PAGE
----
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August 31, 2022

BAE Systems completes first prototype block of Hunter-class frigate

The prototype will allow evaluation of systems and processes prior to the first frigate’s construction.

BAE Systems Australia has successfully completed the construction of the first steel prototype ship block of the Royal Australian Navy’s (RAN) Hunter-class frigate.

Also called Block 16, the first block is equal to the size of two houses and weighs more than 140t and was constructed in around 45,000 hours.

This is the first of five prototype ship blocks that are initially being constructed by the company to evaluate and hone the systems, processes, facilities, tools and workforce skills, prior to the construction of the actual first Hunter-class frigate.

Each Hunter-class multi-mission frigate will have 22 blocks.

The construction of Block 16 involved expertise from as many as 35 different trades, including welders, boiler makers, engineers, project managers and fabricators.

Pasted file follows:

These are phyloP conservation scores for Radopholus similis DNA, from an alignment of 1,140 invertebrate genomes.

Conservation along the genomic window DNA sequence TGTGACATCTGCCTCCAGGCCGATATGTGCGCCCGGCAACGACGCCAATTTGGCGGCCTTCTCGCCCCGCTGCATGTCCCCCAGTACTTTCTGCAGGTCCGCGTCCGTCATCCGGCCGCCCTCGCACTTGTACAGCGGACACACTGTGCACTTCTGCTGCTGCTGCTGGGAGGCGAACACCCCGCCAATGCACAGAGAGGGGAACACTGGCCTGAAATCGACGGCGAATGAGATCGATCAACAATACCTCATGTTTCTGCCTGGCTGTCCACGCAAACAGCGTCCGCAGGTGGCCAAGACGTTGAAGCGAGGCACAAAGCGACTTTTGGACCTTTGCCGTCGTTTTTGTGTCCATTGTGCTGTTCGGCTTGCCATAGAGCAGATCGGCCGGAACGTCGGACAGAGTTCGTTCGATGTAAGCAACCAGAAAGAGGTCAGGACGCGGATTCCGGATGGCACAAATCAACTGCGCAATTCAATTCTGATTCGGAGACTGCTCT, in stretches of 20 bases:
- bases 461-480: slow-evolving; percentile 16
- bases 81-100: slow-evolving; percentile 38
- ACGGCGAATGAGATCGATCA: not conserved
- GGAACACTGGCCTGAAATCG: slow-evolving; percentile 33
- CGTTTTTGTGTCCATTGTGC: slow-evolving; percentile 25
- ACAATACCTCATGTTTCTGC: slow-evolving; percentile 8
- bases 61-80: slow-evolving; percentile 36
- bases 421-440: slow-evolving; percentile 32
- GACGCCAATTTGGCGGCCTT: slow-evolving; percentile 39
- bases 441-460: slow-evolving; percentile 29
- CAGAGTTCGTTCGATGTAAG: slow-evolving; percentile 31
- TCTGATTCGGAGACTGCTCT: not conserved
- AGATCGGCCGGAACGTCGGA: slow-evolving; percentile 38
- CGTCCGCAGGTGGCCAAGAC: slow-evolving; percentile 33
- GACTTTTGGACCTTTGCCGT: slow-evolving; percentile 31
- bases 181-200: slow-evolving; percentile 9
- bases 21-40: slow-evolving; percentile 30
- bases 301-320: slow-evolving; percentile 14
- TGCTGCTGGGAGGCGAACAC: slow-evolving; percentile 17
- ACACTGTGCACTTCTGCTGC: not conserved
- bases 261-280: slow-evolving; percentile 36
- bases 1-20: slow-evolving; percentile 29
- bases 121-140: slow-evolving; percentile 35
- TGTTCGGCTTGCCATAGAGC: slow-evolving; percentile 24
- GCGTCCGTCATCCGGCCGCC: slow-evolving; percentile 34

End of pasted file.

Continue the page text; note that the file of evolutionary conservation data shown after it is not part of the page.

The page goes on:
According to BAE Systems, the newly constructed first prototype block, without being changed as per the Hunter-class design, will be integrated to form the middle section of the ship.

This section of the ship will have space to accommodate the crew.

Work is being performed at the Osborne Naval Shipyard in South Australia.

In the coming weeks and months, work on the second and third prototype blocks of the Hunter-class programme will continue. Each prototype block, the company claims, is more complex than the last one.

The ongoing prototyping programme will progress to production stage by mid-2023.

The new stage will involve manufacturing of additional blocks with the necessary Hunter-class design changes.

The blocks with design changes will further be used for one of the first three ships of this class.

BAE Systems Australia Maritime managing director Craig Lockhart said: “Throughout construction of first prototype ship block, our highly-skilled workforce has been able to incorporate new, more efficient and effective ship-build methods and innovations into our processes.”

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